Stocks slip after US manufacturing slows

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NEW YORK | Stocks were moving lower in morning trading Monday following the release of a closely watched report that showed an unexpected slowdown in U.S. manufacturing last month. The market is coming off record highs last week.

Traders Timothy Nick, Glenn Kessler, and Christopher Forbes, left to right, work on the floor of the New York Stock Exchange Monday, June 2, 2014. (AP Photo/Richard Drew)
Traders Timothy Nick, Glenn Kessler, and Christopher Forbes, left to right, work on the floor of the New York Stock Exchange Monday, June 2, 2014. (AP Photo/Richard Drew)

KEEPING SCORE: The Dow Jones industrial average fell seven points, or 0.1 percent, to 16,710 as of 11 a.m. Eastern. The Standard & Poor’s 500 index lost four points, or 0.2 percent, to 1,920 and the Nasdaq composite dropped 21 points, or 0.5 percent, to 4,220. The Dow and S&P 500 both closed at record highs on Friday.

MANUFACTURING: The Institute for Supply Management said that its manufacturing index fell to 53.2 in May, short of what economists had expected. The index was expected to come in at 55.5, up from April’s reading of 54.9, according to FactSet. The index indicates that U.S. manufacturing is still expanding, but at a slower pace.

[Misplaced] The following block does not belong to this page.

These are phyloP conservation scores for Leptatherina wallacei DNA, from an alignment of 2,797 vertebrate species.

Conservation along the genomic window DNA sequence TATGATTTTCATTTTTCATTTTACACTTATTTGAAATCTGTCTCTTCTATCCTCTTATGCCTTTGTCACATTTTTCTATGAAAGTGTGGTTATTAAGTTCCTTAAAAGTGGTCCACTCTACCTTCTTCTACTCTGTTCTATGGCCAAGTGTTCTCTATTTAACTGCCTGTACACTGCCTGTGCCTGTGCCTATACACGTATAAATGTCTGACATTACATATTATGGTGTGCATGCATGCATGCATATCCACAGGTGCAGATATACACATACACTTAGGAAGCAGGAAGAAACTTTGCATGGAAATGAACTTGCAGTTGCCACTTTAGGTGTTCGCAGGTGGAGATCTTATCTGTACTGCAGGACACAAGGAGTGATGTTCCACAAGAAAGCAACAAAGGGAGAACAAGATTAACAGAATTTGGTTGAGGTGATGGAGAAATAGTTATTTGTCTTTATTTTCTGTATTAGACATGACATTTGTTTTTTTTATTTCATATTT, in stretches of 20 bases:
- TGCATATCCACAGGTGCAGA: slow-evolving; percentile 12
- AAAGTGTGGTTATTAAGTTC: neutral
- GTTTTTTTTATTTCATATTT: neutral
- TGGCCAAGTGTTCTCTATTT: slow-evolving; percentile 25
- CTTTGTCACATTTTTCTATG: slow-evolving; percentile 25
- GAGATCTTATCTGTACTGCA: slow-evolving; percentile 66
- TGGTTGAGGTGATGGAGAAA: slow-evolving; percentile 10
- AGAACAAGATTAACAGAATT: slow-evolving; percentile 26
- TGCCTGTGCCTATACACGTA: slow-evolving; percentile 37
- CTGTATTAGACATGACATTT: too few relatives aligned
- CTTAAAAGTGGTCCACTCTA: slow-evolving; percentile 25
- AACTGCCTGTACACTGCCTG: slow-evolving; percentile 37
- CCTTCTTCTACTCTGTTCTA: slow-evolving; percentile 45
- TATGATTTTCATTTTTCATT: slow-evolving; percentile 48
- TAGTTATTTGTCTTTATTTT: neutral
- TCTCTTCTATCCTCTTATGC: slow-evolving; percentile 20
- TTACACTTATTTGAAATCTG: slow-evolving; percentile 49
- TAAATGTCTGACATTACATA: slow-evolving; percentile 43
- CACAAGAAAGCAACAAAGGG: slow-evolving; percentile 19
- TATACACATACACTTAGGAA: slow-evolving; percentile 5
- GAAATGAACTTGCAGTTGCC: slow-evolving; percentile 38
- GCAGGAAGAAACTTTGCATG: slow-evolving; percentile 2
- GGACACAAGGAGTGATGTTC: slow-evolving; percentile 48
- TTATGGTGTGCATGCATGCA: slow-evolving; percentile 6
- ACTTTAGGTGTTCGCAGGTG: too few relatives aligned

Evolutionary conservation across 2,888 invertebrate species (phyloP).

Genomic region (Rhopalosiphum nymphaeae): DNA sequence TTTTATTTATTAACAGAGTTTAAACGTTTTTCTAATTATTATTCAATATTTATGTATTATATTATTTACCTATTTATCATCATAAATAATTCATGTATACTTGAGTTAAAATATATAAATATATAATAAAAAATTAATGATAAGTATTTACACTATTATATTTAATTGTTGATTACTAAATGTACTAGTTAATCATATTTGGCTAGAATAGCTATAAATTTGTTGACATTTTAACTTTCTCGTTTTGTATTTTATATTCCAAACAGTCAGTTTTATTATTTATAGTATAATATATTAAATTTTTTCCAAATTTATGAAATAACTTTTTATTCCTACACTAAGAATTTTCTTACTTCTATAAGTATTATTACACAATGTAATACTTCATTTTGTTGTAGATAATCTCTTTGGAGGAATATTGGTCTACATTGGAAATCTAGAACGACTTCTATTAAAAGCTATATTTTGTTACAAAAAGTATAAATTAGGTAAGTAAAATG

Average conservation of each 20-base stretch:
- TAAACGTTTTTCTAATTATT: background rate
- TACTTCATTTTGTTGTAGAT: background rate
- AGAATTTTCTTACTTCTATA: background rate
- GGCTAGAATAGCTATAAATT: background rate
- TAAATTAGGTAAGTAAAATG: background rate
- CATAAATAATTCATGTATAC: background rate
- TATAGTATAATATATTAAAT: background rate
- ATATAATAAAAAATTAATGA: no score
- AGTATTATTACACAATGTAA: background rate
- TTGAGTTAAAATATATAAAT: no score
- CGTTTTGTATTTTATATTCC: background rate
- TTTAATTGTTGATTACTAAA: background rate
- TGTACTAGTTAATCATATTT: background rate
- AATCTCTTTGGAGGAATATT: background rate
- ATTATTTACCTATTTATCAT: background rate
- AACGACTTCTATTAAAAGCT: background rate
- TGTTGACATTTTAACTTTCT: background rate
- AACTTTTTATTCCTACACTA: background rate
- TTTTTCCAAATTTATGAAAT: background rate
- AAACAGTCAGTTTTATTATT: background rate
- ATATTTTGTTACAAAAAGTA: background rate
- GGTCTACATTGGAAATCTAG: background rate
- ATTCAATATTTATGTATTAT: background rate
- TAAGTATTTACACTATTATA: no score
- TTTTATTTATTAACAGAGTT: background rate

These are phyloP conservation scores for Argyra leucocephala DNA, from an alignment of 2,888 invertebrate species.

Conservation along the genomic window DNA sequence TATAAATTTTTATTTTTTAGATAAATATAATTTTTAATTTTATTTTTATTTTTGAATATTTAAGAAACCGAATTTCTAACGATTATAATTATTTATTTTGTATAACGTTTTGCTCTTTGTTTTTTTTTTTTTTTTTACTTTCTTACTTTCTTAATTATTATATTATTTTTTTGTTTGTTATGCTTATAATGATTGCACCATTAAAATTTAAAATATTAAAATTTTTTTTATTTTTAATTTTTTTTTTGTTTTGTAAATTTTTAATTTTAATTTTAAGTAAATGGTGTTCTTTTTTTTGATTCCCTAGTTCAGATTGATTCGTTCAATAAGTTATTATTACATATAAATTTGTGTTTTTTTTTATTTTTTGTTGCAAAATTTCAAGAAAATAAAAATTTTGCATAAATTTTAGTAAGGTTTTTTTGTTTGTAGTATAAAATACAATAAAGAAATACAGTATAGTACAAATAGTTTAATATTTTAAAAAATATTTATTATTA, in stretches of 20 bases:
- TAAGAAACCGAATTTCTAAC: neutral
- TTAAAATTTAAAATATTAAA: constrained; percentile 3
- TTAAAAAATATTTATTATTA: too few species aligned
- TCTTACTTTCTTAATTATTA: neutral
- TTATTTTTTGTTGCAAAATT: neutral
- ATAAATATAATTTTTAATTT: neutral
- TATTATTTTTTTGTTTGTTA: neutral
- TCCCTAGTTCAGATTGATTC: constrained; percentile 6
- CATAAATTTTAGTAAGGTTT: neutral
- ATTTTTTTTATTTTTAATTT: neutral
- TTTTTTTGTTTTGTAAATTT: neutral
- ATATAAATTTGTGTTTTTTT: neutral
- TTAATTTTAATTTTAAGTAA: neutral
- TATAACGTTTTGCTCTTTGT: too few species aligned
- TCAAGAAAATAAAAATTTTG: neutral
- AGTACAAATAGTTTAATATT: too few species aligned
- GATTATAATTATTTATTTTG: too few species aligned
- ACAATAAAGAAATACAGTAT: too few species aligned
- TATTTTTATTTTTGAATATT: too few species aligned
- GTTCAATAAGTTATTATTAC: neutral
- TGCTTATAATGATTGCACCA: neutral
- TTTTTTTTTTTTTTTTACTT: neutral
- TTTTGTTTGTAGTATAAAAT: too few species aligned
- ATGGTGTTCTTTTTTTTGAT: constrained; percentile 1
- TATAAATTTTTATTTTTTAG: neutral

MADE IN CHINA: The economic news out of Asia was a little more encouraging. A Chinese manufacturing index edged up to 50.8 in May from 50.4 in April. Asian stocks rose on the report. Japan’s Nikkei increased 2.1 percent.

ANOTHER HEALTHCARE DEAL: The real-estate investment trust Ventas said it has reached a deal to buy American Realty Capital Healthcare Trust Inc. in a $2.6 billion cash-and-stock deal. The companies each own medical care offices along with other properties. A.R.C.’s stock rose 97 cents, or 10 percent, to $10.91 while Ventas fell $1.41, or 2 percent, to $65.39.

BROADCOM: Semiconductor maker Broadcom rose $2.65, or 8 percent, to $34.49. The company said it is exploring options for its cellular chip business, which could include selling the division or shutting it down.

BONDS PULL BACK: The yield on the 10-year Treasury note rose to 2.51 percent from 2.48 percent on Friday. Even with the modest increase, bond yields are still trading near their lows for the year.